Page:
It is well known that exercise can have beneficial effects on brain health, including reducing the risk of dementia and stroke. Does resistance exercise training affect brain blood flow and cerebrovascular physiology differently than endurance exercise? Guest Host Brady Holmer (University of Florida) interviews first author Hannah Thomas (The University of Western Australia) and expert Timo Klein (University of Rostock) about the latest research by Thomas and co-authors which directly compared adaptations in the brain and cerebrovascular function to these two different exercise modalities. Using a randomized cross-over study design to directly compare participant responses to resistance exercise and endurance exercise, young healthy individuals completed 3 months of resistance training 3 times per week, followed by 3 months of endurance training 3 times per week. To develop a comprehensive picture of adaptations occurring in the cerebrovasculature of the study participants, Thomas and collaborators measured middle and posterior cerebral arteries using transcranial Doppler ultrasound to determine blood velocity. In addition, Thomas et al. measured internal carotid and vertebral arteries using duplex ultrasound to assess both diameter and blood flow velocity. What changes in cerebrovascular function did Thomas et al. find in response to resistance training that were not found in response to endurance training? Could these findings lead to possible clinical applications of exercise as preventative therapy for aging, cognitive impairment, and cerebrovascular dysfunction related to dementia? Listen now.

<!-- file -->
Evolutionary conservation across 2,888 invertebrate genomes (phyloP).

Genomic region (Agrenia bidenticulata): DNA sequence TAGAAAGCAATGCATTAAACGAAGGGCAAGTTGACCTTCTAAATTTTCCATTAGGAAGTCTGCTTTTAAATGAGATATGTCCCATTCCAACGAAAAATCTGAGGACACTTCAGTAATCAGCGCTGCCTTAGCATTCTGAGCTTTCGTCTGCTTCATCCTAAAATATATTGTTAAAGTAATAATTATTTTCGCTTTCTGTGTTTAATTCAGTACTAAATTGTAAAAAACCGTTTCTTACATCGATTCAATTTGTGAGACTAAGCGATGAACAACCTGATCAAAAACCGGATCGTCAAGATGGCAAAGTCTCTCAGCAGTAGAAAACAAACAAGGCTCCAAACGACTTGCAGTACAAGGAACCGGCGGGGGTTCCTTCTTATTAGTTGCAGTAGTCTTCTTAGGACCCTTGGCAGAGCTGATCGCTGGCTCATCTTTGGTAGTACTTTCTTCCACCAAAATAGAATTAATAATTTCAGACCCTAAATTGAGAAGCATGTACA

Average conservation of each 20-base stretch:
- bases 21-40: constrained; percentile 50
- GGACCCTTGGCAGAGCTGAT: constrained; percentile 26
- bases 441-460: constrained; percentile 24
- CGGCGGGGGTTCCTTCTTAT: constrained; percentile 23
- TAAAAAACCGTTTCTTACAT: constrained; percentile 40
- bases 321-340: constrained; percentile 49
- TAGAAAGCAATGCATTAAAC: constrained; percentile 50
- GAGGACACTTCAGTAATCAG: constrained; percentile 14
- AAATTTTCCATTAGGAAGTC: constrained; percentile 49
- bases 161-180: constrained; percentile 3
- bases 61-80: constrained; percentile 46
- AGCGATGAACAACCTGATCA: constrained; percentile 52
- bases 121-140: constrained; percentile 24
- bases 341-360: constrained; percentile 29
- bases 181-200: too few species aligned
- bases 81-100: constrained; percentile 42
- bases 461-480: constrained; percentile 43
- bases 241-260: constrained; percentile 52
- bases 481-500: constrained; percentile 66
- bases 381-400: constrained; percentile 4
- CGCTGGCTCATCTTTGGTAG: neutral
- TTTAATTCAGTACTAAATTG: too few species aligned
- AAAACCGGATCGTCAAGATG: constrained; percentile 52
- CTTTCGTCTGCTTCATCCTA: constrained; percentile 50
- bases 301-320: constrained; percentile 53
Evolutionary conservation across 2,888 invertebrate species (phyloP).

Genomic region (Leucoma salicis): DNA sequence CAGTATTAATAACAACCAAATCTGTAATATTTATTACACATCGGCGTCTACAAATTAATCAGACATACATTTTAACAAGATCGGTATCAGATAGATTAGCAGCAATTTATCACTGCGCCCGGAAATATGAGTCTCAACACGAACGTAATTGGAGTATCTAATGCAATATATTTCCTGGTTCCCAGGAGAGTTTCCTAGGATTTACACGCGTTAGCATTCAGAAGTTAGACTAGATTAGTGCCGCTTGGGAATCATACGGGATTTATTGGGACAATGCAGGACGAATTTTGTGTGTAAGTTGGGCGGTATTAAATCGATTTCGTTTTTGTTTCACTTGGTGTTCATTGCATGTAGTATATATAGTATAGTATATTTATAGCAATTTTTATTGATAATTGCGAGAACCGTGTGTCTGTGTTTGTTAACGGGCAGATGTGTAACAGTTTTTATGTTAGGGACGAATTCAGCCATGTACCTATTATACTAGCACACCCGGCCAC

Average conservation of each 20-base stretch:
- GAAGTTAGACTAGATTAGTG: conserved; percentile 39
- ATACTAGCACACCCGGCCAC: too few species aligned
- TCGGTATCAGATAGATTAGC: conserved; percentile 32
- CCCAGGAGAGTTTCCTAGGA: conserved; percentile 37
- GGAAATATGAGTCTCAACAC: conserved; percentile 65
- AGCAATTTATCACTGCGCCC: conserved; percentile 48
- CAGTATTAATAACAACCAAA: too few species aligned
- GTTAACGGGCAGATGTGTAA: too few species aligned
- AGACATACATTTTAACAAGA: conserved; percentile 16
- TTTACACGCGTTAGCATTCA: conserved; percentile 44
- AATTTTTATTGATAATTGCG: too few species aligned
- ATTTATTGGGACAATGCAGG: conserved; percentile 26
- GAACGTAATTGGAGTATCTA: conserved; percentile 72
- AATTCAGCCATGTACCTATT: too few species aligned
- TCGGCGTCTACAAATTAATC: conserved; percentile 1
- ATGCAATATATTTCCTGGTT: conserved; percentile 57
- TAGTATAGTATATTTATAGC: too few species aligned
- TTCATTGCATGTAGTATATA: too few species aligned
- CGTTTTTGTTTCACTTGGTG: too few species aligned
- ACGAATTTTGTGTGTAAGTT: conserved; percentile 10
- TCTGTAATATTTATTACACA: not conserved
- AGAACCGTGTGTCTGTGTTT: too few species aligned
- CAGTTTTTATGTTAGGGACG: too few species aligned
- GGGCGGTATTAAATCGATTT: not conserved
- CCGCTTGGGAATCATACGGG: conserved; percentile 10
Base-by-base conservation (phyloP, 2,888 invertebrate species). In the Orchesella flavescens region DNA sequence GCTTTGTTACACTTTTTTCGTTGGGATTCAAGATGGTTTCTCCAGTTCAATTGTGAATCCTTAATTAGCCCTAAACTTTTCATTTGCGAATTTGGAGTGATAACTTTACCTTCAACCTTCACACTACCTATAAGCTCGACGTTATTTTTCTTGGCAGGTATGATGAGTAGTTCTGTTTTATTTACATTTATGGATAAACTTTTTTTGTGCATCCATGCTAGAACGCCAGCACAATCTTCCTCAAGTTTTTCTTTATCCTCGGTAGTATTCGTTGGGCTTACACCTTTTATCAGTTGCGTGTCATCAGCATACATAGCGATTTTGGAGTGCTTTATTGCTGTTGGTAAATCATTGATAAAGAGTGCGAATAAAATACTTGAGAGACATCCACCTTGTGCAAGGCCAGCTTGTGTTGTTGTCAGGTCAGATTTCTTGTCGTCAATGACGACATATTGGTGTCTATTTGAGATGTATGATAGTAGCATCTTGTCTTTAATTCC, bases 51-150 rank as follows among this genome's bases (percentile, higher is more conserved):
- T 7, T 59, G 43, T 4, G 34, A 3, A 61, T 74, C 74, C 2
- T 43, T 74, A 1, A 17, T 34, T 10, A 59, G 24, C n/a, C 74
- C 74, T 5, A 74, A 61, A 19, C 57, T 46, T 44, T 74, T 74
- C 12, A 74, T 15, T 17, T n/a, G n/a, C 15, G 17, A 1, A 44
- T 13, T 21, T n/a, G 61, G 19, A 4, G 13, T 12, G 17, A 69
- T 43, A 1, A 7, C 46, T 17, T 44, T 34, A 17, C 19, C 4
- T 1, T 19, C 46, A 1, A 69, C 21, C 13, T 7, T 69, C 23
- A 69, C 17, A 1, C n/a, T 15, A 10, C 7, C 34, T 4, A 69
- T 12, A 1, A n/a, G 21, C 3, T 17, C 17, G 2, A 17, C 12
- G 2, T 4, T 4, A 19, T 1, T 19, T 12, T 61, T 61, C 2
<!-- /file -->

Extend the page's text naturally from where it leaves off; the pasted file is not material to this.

Hannah J. Thomas, Channa E. Marsh, Louise H. Naylor, Philip N. Ainslie, Kurt J. Smith, Howard H. Carter, and Daniel J. Green Resistance, but not endurance exercise training, induces changes in cerebrovascular function in healthy young subjects Am J Physiol Heart Circ Physiol, published October 11, 2021. DOI: 10.1152/ajpheart.00230.2021